Advances in reference diffuse sensor technology

Leuze electronic Ltdvisit website


Sensing technology continues to move at pace. Here, Dr Marie-Theres Heine of Leuze electronic updates machine builders on a new operating principle, highlighting the company’s DRT 25C dynamic reference diffuse sensor with CAT technology.

Advances in reference diffuse sensor technologyWith the DRT 25C dynamic reference diffuse sensor, Leuze has brought a new operating principle to the field of switching sensors. At the heart of the new product is CAT technology, which transforms a simple diffuse sensor into a highly intelligent device. This can be seen in the DRT 25C’s novel mode of operation: it is taught in on a reference surface at the press of a button, from which point it can then reliably detect nearly all objects, irrespective of their shape, colour or surface structure. Serving as the reference surface is anything available in the given application environment: for example, a machine wall, a piece of sheet metal, or even a vibrating and moving conveyor belt. This makes the sensor particularly well suited for packaging system machinery, and especially so in the area of confectionery and baked goods. Of interest to users is that n readjustment is necessary when changing objects.

Some history

Leuze developed its first optical sensor almost 60 years ago and numerous technological milestones and innovations have followed since. In just the last 10 years the company has registered more than 200 patents. Our staff have in-depth application know-how in a variety of demanding industries including packaging where throughputs of several hundred thousand products per day are commonplace and where finely tuned, high-speed processes place high demands on optical sensors. Clear-glass retro-reflective photoelectric sensors require less maintenance through smart tracking and thanks to line-shaped light spots, laser diffuse sensors detect objects – no matter how complex they are – on their front edge. Extremely powerful through-beam photoelectric sensors can detect a chocolate bar in its outer packaging with completely harmless infrared light. The intelligent CAT technology embraced by Leuze and which the new DRT 25C dynamic reference diffuse sensor uses, continues the idea of the ‘clever’ sensor.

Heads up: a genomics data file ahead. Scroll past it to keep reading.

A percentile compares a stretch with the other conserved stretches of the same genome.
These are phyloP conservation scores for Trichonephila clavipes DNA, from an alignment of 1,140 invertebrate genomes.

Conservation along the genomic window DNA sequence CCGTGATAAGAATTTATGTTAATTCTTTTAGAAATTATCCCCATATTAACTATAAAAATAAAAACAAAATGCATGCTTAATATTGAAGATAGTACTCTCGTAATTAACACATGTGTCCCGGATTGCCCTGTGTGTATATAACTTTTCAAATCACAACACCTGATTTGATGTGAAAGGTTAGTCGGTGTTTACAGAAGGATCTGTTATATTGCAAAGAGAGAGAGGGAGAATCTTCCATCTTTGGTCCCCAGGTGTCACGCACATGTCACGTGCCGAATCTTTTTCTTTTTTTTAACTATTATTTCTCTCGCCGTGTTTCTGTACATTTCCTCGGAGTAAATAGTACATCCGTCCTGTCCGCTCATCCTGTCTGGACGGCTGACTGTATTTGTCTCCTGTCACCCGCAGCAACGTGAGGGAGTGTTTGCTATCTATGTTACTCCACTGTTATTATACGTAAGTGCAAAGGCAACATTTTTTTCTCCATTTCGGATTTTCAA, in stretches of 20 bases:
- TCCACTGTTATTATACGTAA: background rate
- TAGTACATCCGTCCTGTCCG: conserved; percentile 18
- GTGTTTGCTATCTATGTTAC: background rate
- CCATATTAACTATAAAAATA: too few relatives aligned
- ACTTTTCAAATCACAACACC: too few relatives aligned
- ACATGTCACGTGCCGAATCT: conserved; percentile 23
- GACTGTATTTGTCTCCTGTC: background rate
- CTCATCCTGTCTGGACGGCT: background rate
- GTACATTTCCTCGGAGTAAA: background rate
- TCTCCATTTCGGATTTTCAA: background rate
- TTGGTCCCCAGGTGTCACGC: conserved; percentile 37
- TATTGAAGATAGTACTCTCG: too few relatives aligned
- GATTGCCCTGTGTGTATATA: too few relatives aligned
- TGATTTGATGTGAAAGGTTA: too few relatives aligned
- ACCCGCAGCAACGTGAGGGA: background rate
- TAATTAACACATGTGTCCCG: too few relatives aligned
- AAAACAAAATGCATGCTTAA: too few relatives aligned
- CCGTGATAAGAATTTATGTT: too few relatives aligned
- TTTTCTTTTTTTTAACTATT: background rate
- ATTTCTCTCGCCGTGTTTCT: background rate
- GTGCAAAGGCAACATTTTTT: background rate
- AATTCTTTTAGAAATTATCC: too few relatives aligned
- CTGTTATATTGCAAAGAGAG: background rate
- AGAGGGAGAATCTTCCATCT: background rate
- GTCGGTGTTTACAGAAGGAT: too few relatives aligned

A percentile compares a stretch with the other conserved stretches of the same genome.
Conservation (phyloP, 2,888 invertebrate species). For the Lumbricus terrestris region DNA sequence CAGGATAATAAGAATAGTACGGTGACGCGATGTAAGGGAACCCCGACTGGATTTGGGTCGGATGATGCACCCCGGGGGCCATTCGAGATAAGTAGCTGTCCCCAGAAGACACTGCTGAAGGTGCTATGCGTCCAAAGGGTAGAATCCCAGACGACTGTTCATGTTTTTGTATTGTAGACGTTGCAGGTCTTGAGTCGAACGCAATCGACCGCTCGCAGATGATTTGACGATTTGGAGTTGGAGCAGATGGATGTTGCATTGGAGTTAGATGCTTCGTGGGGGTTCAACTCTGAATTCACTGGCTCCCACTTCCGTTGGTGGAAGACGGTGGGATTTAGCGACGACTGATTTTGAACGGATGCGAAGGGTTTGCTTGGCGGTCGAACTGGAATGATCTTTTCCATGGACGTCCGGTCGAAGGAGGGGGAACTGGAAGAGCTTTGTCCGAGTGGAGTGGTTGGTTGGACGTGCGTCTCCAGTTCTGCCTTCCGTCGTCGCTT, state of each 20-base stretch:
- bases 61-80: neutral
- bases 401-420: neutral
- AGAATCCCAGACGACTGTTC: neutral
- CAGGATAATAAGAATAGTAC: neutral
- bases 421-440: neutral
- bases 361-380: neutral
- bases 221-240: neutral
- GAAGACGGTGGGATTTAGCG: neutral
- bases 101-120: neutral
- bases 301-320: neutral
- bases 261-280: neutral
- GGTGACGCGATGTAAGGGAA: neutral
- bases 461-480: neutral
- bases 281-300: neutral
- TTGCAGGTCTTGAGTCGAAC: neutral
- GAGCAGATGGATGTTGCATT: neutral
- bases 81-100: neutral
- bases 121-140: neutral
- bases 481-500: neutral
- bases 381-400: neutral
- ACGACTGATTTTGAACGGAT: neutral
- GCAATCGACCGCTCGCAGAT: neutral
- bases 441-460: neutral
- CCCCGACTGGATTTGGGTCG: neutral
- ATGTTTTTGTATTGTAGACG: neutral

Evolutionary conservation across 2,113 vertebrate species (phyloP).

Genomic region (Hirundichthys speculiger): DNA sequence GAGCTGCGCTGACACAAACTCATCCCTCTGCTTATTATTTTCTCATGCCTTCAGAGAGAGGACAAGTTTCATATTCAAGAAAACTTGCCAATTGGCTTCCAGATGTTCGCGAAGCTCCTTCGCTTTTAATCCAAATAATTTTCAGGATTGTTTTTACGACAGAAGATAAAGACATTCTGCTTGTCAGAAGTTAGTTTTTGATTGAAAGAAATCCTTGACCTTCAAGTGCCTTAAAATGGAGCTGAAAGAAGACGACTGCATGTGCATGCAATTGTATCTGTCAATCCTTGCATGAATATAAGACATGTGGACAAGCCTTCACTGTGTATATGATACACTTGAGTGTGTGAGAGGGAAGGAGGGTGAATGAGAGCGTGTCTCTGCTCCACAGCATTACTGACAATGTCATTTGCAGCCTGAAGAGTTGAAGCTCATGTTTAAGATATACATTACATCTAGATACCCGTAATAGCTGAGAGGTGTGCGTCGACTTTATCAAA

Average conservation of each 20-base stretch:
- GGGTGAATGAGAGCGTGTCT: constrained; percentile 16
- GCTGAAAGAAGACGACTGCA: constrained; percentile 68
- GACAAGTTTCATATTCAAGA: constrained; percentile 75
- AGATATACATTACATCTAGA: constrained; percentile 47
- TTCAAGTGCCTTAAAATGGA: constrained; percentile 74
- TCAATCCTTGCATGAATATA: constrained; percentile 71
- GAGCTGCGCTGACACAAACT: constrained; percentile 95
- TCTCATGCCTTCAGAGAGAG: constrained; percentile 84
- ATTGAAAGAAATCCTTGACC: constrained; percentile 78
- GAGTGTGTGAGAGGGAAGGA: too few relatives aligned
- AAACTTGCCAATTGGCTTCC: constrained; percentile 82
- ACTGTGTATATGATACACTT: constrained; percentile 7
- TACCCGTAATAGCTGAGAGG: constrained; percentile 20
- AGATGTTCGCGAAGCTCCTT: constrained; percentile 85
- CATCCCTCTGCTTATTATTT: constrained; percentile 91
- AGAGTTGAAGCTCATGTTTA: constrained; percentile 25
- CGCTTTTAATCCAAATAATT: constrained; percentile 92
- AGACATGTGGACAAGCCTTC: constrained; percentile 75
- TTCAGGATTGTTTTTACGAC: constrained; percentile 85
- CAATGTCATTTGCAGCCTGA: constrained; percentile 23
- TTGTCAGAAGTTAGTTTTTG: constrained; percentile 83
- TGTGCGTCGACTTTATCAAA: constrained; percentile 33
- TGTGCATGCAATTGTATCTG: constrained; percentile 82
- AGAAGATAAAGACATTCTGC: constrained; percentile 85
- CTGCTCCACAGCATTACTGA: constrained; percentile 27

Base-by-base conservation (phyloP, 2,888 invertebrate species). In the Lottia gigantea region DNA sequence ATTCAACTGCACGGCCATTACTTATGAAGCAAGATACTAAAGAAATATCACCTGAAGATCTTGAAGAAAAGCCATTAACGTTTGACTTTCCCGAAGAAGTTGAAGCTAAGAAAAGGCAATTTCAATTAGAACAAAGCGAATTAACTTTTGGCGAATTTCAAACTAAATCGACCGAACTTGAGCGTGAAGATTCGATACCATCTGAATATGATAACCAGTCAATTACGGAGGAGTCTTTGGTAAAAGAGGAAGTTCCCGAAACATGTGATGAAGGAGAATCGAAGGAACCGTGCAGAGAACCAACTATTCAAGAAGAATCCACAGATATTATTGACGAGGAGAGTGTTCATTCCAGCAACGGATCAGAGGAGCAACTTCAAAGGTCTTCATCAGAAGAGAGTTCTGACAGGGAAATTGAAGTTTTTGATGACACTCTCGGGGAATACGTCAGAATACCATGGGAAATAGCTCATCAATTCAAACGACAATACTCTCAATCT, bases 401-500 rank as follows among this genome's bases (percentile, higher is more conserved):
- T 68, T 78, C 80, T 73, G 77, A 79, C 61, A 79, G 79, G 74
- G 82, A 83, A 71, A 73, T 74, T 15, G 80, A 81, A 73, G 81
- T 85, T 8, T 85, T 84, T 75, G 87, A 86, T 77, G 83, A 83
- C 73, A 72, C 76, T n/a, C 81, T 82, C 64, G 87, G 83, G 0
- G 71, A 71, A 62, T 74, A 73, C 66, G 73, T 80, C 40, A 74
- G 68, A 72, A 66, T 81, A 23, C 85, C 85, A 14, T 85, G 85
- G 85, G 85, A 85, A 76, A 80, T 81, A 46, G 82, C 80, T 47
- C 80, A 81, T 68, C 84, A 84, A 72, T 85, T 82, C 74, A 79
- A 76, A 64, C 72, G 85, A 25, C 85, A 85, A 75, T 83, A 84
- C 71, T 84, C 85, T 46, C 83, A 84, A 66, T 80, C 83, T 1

Detection on a running conveyor belt

Packaging and the objects to be packaged obviously vary widely in colour, shape and surface structure from the flat to the glossy, those with openings or those which are transparent – a real variety right across the entire spectrum. Some of these are not so easy to detect, and overcoming this is the real task of optical sensors in packaging systems. The fundamental challenge in object detection is in detecting it as quickly and reliably as possible, and ideally directly from above. At the same time, the working environment poses a challenge too: the objects to be detected are usually on conveyor belts that move and vibrate and which may also become soiled or wet. The sensors currently on the market have so far only been able to perform this task to what we believe is a limited extent, hence our developing products precisely for such an intelligent model.

CAT technology: Contrast Adaptive Teach